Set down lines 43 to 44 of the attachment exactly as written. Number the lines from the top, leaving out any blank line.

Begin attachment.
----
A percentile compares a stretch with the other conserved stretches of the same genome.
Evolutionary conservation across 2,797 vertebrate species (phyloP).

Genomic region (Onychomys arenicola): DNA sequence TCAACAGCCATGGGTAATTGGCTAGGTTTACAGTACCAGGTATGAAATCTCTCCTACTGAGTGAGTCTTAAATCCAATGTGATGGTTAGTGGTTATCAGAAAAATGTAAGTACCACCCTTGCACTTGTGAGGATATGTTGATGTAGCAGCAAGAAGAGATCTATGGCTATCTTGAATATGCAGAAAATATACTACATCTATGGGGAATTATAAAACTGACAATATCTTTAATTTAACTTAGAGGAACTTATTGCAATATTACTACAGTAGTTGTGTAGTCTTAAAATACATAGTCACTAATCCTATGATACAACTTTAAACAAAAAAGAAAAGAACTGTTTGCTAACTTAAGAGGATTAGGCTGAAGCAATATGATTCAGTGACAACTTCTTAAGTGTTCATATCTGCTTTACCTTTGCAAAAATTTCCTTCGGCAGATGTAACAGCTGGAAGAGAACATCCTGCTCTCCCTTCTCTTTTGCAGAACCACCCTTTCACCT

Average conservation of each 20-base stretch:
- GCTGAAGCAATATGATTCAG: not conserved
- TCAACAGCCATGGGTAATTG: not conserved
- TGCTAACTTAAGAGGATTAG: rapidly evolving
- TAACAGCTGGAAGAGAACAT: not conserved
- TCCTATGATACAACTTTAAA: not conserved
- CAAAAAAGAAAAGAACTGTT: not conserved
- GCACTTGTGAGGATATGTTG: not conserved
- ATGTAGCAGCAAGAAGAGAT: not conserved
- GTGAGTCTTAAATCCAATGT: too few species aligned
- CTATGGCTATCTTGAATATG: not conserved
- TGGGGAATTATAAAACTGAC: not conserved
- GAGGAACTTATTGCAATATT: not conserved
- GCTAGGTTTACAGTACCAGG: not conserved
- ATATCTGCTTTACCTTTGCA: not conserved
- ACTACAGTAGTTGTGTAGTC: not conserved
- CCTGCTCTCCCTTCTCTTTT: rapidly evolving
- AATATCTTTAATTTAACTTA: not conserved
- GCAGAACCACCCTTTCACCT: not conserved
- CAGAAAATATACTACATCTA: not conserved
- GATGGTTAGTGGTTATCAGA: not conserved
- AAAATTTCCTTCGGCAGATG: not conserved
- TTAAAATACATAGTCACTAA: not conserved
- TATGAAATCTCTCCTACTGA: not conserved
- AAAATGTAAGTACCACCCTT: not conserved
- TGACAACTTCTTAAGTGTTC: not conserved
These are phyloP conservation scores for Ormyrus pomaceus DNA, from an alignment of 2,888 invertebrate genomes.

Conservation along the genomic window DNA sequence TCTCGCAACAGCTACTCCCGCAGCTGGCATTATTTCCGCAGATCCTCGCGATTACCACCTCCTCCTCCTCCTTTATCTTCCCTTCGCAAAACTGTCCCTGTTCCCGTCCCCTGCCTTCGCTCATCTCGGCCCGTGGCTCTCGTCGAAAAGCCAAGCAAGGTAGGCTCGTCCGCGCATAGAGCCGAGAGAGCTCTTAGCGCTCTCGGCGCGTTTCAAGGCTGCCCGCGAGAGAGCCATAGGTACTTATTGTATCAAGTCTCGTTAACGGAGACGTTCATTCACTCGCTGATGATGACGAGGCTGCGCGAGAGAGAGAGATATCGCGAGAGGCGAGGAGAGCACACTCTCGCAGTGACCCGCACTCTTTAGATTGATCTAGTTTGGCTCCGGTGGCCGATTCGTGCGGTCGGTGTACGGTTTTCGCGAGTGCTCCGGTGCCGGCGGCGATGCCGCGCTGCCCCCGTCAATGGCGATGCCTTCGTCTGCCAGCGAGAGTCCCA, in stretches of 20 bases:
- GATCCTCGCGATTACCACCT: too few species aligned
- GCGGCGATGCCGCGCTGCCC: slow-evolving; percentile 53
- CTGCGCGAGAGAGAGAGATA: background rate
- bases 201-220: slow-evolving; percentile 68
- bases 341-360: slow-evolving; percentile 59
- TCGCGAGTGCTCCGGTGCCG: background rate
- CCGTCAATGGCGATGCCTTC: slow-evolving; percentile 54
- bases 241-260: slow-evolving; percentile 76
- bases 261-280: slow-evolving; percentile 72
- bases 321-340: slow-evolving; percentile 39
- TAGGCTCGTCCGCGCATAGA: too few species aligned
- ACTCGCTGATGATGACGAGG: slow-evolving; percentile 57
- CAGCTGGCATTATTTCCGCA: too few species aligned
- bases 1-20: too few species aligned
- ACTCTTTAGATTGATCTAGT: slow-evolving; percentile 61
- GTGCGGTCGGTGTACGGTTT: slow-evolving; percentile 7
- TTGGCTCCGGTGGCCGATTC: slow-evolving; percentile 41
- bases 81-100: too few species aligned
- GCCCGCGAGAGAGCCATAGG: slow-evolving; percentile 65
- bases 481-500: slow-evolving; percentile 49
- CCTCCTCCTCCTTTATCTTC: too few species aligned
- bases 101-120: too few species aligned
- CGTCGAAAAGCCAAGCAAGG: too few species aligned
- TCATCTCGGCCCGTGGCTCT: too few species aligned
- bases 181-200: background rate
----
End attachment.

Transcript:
- ACTCGCTGATGATGACGAGG: slow-evolving; percentile 57
- CAGCTGGCATTATTTCCGCA: too few species aligned